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So I got the sweetest message from a reader last week. They reached out to tell me they missed Eros, and how excited they are for the next book(s) in the series.
You guys, that really, really made my day.
In fact, it might have made my whole month because I had just recently been wondering if I’d started book one in the wrong place. I was driving myself cray-cray with all the woulda, coulda, shoulda.
But then this lovely little ray of sunshine took the time to tell me they missed my gooey cinnamon roll beta bae, Eros, and how I’ve become one of their favorite authors. I swear to you I almost fell over. Me? Someone’s favorite? How is that even possible? I’m not sure, but I’ll take it.
So, Nath… thank you. Here is a sneak peek of the prequel novella to The Business of Love you’ve been patiently waiting for. Also? It’s (mostly) unedited… and my first attempt at an omniscient narrator… who breaks the fourth wall…
The beginning of the end for Cupid
This is a story about a boy and a girl, fated to be together. Is it a love story? Yes, most definitely. In fact, it’s three. Is there a happily ever after? Not yet. Not for a long time. Centuries, I’m afraid, and although the two souls in this tale are granted a new life each time, love can never quite hit the mark.
Love, what a precious thing . . . horrible timing, though.
Indulge me one question before I begin. I’m curious. Do you believe in fate? Oh, I know that look. You’re not quite sure. I admit, it’s not a concept most can hang their hat on. But I feel you’re a trustworthy soul, so I’m going to share a secret with you.
Life is a tapestry, and Fate—the youngest, if you believe in that sort of thing—knots the strands of will, intention, and choice together to give one’s destiny shape. What most don’t understand is, although the threads of why and when that are cast upon the cosmic loom aren’t your decision, the patterns that emerge are—the how can be whatever you make it.
But I digress, and I can see you’re growing impatient. You’re a hopeless romantic, aren’t you? I can tell. I am, too. I like stories with happy endings, and I always root for love. Still, there are some who aren’t so moved by matters of the heart as you or I. The jealous types, and I’d bet donuts to dollars they’re also the ones who think Fate is a cruel mistress.
Well, if you ask me, I’ll tell you Fate isn’t cruel at all. She just can’t bring order to chaos alone. It’s too heavy a load. She’s got three sides, you know, and wears more than one face to carry out what has to be done. All things must have balance, and while one face doles out endings, another hands out beginnings. Then there’s the face that has to be conscious of time. Calculations, measurements, numbers—how long before this happens or that. It’s necessary, you see, because time is precious. Lives must be limited, so that other souls can have a chance.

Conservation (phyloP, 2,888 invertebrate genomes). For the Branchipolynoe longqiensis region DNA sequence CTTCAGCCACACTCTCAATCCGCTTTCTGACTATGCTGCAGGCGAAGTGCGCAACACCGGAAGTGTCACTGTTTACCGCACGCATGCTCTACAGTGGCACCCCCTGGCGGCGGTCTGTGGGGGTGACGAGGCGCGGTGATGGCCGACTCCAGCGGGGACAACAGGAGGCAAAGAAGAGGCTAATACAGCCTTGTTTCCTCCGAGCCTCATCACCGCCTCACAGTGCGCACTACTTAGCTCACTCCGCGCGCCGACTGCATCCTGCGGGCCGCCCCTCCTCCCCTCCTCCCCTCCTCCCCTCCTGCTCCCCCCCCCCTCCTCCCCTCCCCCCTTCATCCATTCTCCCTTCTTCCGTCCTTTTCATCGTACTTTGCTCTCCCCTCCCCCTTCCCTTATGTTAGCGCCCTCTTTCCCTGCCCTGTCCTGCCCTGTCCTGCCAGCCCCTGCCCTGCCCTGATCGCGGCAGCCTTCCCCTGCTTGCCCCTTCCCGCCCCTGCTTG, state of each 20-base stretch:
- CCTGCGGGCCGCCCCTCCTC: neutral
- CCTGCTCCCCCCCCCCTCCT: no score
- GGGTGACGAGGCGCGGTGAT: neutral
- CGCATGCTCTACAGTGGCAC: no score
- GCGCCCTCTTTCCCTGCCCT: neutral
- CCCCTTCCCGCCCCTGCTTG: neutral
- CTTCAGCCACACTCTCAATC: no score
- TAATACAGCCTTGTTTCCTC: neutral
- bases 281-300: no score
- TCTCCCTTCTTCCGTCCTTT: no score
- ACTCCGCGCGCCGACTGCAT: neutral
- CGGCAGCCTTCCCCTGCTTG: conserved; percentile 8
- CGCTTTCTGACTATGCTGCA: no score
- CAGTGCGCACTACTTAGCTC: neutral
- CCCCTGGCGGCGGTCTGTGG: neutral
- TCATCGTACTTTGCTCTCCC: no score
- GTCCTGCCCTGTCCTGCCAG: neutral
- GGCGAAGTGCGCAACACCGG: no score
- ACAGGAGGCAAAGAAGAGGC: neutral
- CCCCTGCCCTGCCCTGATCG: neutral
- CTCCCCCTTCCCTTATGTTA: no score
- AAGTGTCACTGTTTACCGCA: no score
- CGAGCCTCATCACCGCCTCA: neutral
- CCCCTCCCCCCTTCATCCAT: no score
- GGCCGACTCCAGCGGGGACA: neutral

Yes, so many souls, so little time . . . but enough of my rambling, let’s get on with the first story.
A long, long time ago, two brand new souls were fated to be bound together by love. But the powers that be decided, against The Fates’ orders, mind you, that love was not to have a fair shot…
Hey, hey. I realize it’s been a while. Life has a way of keeping us… er… busy, doesn’t it? Still lots of stuff going on at the Word Factory, though, and, as such, I have news!
Some of you may have noticed, most of you probably haven’t, but it’s been near radio silence on social media from me for the past month. I’m not going to beat around the bush, here. I’ve been served some rather large shit sandwiches lately, and the only way I know how to keep my mental health in order is to ghost all things distracting.
Ghostly as I’ve been, I’m still moving forward with book two and the prequel novella. Not going to lie, it’s been difficult because there are other things that need to take precedence right now, which, oh how convenient, brings me to my first bit of news.
I am now offering copy editing + proofreading
YOU: But are you qualified?
ME: I’m glad you asked. Yes!
I’ve been an advertising copywriter for over twenty years, and have worked closely with industry professionals of multiple disciplines, including proofreaders. I’ve also supervised and mentored other copywriters, so I’m no stranger to editing, my friends… Or correct grammar, punctuation and spelling. It was my day job for years.
Fast forward to the part where I’ve been running a successful freelance business for over six years. You can check out my LinkedIn profile for some endorsements and recommendations regarding my word ninja skills and work ethichere.